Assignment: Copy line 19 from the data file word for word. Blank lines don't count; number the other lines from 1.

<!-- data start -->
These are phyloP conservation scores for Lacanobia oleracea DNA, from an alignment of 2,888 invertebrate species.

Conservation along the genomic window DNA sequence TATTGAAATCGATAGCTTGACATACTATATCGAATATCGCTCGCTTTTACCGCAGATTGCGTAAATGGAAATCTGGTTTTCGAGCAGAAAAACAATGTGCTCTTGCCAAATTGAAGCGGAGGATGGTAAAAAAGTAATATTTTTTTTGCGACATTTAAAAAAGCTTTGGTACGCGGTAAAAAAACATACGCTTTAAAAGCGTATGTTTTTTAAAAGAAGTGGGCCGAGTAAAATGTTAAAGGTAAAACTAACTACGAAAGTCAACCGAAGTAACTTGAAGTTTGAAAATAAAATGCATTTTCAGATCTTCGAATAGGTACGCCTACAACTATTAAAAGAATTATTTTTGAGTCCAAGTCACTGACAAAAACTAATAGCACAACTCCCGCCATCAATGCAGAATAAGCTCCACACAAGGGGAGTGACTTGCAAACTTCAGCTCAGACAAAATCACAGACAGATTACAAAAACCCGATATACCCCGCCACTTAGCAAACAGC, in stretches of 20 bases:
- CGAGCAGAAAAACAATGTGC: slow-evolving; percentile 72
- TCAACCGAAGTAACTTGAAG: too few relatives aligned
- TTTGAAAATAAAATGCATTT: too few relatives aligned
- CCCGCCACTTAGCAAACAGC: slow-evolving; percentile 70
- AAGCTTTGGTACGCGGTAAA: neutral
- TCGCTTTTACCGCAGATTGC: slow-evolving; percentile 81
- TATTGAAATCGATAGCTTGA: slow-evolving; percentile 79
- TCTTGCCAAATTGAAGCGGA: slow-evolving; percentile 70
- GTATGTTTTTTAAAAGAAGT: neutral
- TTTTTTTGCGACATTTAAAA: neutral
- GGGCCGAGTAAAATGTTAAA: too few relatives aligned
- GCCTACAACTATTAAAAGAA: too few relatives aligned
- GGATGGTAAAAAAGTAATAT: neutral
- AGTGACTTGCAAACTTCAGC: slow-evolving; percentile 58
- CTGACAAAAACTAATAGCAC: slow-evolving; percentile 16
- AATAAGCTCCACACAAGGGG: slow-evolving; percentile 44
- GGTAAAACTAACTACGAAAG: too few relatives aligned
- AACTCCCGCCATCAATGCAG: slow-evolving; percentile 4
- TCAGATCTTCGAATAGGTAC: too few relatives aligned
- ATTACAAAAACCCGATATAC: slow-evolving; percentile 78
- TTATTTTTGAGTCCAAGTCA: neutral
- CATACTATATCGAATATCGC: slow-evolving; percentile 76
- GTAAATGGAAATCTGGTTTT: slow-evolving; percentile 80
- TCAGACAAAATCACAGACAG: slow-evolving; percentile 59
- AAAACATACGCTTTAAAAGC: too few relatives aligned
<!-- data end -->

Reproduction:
- GGTAAAACTAACTACGAAAG: too few relatives aligned